An international fleet, comprising
warships of Austria-Hungary, Italy,
France, Germany and Great Britain,
Is now blockading the Montenegrin
port of Antlvarl. The fleet Includes
four Austrian warships, the British
cruisers Yarmouth, Inflexible and
Gloucester, tho German cruiser Bres
lau, tho Italian cruiser Pisa and the
French cruiser Edgar Qulnet. Rus
sia 1b not represented by a warship,
but has acquiesced in the naval dem
onstration. Ship Capsizes; 22 Men Trapped.
Bay City, Oro. Twenty-two men,
Including tho ship's captain, Uie pres
ident of a wrecking company of Port
land and tho representative of tho
Marino Underwriters, wero trapped
in tho hold of tho German ship Mlmi
which capsized, off the beach hero
early Sunday, after having been haul
ed off a reef on which she had been
fast two months. How many perish
ed is not known. Figures woro seen
on tho bottom of tho wreck at dark.
It was supposed they had cut their
A heavy sea waB pounding tho
wreck and llfo savors refused to at
tempt a fescue until It calmed. They
said no boat could bo launched and
refused to let volunteers tako their
To Build Longest Tunnel.
Winnipeg, Man. Tho Canadian Pa
cific railway has announced that it
will begin construction of tho longest
tunnel In America. Tho tunnel will
bo built through Kicking Horse pass
In tho Rock mountain and will bo six
teen miles long, costing $14,000,000.
Smallpox Breaks Out.
Cincinnati, O. A dispatch from
Paducah, Ky., says that smallpox has
broken out in tho camp of negro ref
ugees on Gregory HelghtB and that
500 nogro refugees on the hill hav
boon quarantined. Tho whito refu
gee enmp is on tho hill and Uicro Is
four of an epidemic.
Elks Give $25,000.
Chicago, 111. Tho board of gover
nors of tho Benevolent and Protective
Order ot Elks gavo $25,00 for the
flood sufferers of Ohio, Indiana and
Illinois and othor sufforors.
Bumper Crop for Nebraska.
Lincoln, Neb. Belief thnt Nebras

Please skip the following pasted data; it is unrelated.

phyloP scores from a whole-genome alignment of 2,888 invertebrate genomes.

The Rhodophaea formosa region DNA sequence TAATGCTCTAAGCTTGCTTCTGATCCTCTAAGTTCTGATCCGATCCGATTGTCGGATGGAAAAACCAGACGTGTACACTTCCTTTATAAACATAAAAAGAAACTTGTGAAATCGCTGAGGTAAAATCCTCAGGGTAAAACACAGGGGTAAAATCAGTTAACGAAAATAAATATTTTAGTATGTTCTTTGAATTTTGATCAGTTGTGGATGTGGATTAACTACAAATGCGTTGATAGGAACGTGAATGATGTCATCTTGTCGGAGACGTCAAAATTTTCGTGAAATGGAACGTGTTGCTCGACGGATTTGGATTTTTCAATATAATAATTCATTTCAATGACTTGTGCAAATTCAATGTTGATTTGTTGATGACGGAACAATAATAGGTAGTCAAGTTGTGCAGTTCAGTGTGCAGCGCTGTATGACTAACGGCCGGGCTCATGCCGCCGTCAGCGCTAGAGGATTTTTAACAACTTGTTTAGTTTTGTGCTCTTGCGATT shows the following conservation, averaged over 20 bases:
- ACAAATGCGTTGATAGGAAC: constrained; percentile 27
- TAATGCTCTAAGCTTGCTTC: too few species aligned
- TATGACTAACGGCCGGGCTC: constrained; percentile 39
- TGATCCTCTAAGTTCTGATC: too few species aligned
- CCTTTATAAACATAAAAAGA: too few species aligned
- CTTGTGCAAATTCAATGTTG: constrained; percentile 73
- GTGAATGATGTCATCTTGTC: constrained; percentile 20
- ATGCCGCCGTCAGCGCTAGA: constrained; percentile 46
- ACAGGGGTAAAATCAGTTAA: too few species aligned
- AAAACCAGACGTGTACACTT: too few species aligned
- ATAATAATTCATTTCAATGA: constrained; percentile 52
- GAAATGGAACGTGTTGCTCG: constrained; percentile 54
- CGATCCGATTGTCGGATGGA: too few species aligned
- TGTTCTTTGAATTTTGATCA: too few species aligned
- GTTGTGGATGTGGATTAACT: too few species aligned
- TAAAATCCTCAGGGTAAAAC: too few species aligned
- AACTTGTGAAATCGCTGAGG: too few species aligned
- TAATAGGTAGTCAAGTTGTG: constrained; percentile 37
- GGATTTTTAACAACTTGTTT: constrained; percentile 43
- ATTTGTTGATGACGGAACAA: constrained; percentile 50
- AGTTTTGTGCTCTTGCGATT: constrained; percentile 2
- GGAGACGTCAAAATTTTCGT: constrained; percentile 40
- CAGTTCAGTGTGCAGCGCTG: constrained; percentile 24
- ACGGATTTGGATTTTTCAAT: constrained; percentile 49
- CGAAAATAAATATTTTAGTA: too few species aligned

ka Is to havo one of tho most suc
cessful fnilt seasons It has over had
benefits from Is expressed In a state
ment made by Secretary Marshall of
tho stato board of horticulture. Mar
keting conditions hnvo been Improved.
Comic Opera Star Dies.
Chicago. ThomaB Seabrooke, ono of
tho bort known ot comic opera stars,
died of pneumonia hero. Recently ho
had boon In vaudovlllo and was In Chi
cago filling a number of engagements,
NEBRASKA IN BRIEF.
Coming Events In Nebraska.
May 8 to 10 Annual Convention.
.Mississippi Valley Historical Associa
May 20, 21 and 22. Thirty-seventh
Encampment G. A. R., Fremont
Beatrice citizens hayp raised $1,38C
for Nebraska storm sufferers.
The new bank building In North
Plntto Is about completed.
E. D. Crownover sold his farm near
Benedict for $201 an acre.
A company of national guard Is bo
lng organized at Wahoo.
Work is being rushed day and night
on tho Fremont high school.
A firo in Bloomflold recently did
damage to tho amount of $14,000.
Postal receipts for Fremont for the
last quarter amounted to $12,03 1.
Tho Platto and Loup rivers have
practically cleared themselves of Ice.
Tho Jury term of tho district court
will convene nt Broken Bow April 28.
A case of measles proved fatal In
Lincoln, tho victim being a llttlo girl.
Tho 101 ranch near Ainsworth lost
over 100 head of cattle during the
All of tho ton peoplo who wero In
jured at Waterloo in tho tornado are
A monument to tho old Oregon trail
will be dedicated at Henry, Nob.r
York citizens sent a contribution ot
$800 to the storm sufferers of Omaha,
Tho entire democratic city ticket.
Including tho school board, was elect
ed at Columbus.
F. Brodfuehrer, o resident of Colum
bus Blnco 1870, committed suicide by